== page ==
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~ Ronald A. Dweck, Esquire

Paley, Rothman, Goldstein, Rosenberg, Eig & Cooper Chartered
4800 Hampden Lane, 7th Floor
Bethesda, Maryland 20814

Phone: (301) 951-9329
Fax: (301) 654-7354
E-Mail: rdweck@paleyrothman.com

Many endeavors contain elements of both “technical competence” and “artistic skill.” Playing beautiful music requires more than knowing which fingers hit which keys in the proper sequence. Similarly, a racecar driver brings much more to the track than knowing how to use the accelerator, brake and steering wheel.

While few would compare practicing law to playing music or car racing, effective legal representation in consummating the sale or acquisition of a company requires much more than knowing the law, being able to draft standard provisions and possessing a reasonable level of general legal competence. ballet dancers Here are some of the things a successful commercial-business transactions attorney needs to have mastered in order to make a deal that’s in his or her client’s best interest:

  1. Know the Client. Your lawyer must identify early on your company’s priorities, strengths and weaknesses. Assuming for the moment that you are trying to sell a business, your attorney should know how to structure the transaction so that the sale is completed in an efficient manner, ensuring that the owners obtain the maximum after-tax proceeds. In general, this requires conducting a careful analysis of tax considerations, as well as assessing how to minimize the risk that such proceeds will not be realized, either as a result of the indemnification provisions or credit terms.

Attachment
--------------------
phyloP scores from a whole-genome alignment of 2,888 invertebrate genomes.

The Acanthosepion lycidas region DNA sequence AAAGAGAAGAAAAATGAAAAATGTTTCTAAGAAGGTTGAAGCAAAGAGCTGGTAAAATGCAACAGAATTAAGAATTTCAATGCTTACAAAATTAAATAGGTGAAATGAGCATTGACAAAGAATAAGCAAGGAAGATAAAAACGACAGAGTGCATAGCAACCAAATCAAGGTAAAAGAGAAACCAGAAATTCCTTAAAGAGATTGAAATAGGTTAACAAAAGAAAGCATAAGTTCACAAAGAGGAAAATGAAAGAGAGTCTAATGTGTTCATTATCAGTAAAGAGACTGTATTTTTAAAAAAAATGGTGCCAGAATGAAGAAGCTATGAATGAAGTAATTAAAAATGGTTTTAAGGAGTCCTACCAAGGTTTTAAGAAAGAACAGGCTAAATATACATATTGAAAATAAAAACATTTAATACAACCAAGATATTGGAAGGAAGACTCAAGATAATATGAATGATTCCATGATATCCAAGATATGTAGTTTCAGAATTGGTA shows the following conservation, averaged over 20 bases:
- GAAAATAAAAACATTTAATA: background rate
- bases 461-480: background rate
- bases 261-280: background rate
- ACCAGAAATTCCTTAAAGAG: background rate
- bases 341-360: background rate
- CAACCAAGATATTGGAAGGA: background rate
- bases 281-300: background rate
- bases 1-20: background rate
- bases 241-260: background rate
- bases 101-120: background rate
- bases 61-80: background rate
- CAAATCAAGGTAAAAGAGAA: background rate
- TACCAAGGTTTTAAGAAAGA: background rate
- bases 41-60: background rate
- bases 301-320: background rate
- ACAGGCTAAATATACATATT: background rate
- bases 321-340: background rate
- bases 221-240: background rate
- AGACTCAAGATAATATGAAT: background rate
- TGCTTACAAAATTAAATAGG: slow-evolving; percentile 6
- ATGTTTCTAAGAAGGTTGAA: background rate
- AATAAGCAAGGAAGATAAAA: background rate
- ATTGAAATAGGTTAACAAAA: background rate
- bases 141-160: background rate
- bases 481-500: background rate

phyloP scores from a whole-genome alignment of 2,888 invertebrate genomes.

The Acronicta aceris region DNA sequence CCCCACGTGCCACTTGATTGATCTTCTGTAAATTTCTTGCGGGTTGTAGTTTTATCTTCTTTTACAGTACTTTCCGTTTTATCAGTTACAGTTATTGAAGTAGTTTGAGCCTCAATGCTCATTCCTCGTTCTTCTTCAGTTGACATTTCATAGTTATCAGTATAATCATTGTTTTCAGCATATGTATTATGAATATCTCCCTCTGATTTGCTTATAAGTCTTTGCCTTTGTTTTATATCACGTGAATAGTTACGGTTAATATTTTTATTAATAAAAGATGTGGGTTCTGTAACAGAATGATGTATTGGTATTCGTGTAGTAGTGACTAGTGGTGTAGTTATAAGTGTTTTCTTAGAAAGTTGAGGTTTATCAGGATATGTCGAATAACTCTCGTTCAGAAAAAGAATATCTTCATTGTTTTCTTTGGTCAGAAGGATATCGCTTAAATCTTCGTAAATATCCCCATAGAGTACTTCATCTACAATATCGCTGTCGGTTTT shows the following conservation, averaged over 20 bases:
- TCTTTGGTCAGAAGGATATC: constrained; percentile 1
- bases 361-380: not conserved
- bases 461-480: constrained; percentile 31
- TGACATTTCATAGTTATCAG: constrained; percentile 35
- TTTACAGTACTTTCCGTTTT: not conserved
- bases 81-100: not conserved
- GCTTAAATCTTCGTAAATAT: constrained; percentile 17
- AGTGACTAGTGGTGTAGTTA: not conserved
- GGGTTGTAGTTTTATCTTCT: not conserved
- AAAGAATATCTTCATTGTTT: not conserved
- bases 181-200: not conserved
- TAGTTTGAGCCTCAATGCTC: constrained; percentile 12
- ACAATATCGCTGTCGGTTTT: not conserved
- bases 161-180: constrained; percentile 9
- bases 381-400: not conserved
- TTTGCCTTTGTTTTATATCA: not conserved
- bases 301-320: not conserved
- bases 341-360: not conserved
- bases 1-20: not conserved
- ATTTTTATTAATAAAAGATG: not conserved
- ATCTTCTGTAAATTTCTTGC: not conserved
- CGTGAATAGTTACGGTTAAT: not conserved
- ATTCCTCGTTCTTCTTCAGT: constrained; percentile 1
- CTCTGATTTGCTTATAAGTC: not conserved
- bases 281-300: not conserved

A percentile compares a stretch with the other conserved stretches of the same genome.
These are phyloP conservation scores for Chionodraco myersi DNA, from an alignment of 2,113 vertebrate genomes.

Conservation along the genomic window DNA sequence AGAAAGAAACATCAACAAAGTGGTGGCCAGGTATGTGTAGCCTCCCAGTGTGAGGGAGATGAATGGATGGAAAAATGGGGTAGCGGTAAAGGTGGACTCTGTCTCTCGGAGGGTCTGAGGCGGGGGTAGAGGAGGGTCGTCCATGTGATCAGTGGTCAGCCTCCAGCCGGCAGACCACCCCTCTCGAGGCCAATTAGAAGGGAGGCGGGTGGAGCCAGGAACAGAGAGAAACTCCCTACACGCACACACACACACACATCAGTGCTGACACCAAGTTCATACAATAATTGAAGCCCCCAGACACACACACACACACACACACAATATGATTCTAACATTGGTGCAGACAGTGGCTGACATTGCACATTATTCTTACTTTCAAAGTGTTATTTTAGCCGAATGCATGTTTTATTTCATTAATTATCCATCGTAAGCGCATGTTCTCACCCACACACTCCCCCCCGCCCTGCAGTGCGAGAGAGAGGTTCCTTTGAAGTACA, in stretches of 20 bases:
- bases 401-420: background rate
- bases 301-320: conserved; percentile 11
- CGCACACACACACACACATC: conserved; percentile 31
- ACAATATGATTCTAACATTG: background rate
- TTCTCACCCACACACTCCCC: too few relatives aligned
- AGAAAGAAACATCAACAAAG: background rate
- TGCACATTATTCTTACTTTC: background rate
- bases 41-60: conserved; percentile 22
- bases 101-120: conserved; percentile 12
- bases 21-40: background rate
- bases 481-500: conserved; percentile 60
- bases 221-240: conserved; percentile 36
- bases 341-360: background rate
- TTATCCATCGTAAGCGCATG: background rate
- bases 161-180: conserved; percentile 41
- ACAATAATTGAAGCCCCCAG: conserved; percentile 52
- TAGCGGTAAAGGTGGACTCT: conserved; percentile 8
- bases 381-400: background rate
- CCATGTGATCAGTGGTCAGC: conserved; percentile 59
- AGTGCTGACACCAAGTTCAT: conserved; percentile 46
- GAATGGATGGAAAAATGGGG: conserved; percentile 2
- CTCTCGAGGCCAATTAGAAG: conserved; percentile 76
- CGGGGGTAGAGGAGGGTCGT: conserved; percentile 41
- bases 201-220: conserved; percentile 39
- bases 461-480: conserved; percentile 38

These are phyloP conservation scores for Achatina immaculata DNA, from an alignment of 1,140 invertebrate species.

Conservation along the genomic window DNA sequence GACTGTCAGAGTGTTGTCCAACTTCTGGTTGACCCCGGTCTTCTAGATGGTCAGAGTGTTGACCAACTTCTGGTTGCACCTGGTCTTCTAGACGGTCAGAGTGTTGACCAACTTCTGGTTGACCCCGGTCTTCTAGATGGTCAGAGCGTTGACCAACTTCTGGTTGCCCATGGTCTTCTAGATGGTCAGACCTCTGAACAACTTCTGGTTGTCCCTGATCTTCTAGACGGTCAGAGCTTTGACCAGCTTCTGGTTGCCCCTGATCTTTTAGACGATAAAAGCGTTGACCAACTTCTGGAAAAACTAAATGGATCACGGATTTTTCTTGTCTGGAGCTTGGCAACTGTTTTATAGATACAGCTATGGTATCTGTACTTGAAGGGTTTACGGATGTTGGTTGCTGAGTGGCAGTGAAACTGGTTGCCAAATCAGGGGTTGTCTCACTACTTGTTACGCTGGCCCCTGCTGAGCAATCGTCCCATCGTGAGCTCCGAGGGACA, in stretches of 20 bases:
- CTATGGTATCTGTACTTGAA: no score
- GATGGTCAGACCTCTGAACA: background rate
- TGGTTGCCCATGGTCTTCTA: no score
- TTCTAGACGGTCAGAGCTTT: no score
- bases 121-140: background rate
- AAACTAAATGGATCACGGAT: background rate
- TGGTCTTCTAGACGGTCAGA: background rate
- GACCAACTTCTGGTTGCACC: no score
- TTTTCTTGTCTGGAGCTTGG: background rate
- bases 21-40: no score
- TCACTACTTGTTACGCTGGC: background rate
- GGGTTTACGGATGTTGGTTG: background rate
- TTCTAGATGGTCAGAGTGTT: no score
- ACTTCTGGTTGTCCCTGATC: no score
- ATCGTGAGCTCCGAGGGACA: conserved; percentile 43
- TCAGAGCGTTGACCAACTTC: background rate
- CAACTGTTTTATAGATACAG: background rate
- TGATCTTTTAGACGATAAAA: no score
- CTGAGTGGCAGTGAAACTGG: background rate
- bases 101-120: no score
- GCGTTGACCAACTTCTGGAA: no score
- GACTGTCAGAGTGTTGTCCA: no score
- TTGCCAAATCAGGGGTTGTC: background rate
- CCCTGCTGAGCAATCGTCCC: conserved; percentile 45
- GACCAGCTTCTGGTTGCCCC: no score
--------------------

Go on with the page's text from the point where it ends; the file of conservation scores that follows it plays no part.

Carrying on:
As the seller, you may have additional objectives beyond securing the highest purchase price. You may be interested in continued employment for senior management or certain key employees. With respect to indemnification provisions, your attorney needs to assess how much risk is tolerable. Does your company have pending litigation that is a concern? Some of these issues may be potential “deal breakers,” and your lawyer needs to decide what to include--and exclude--from the initial letter of intent. At the letter of intent stage, an astute attorney is always playing a balancing act. He or she needs to make sure there is enough common ground before expending considerably more time and effort, while initially avoiding issues that have a better chance of resolution after the transaction has moved further along.

  2. Know the Other Party to the Transaction. Identifying the objectives and recognizing the priorities of the other side of the transaction also can be critical to effectively negotiating the terms of the deal. For example, the purchaser’s “hot spot” may not be cost, as much as environmental concerns. Why does the acquirer want to buy the company? How does the target company fit into any overall strategic plan and what is its relative importance? How much risk is the buyer willing to take on to make the acquisition? If the acquirer is in the same industry, it may be willing to take on litigation risk that is industry wide. The answers to these and a host of other questions will be invaluable in working out price, indemnification and other terms.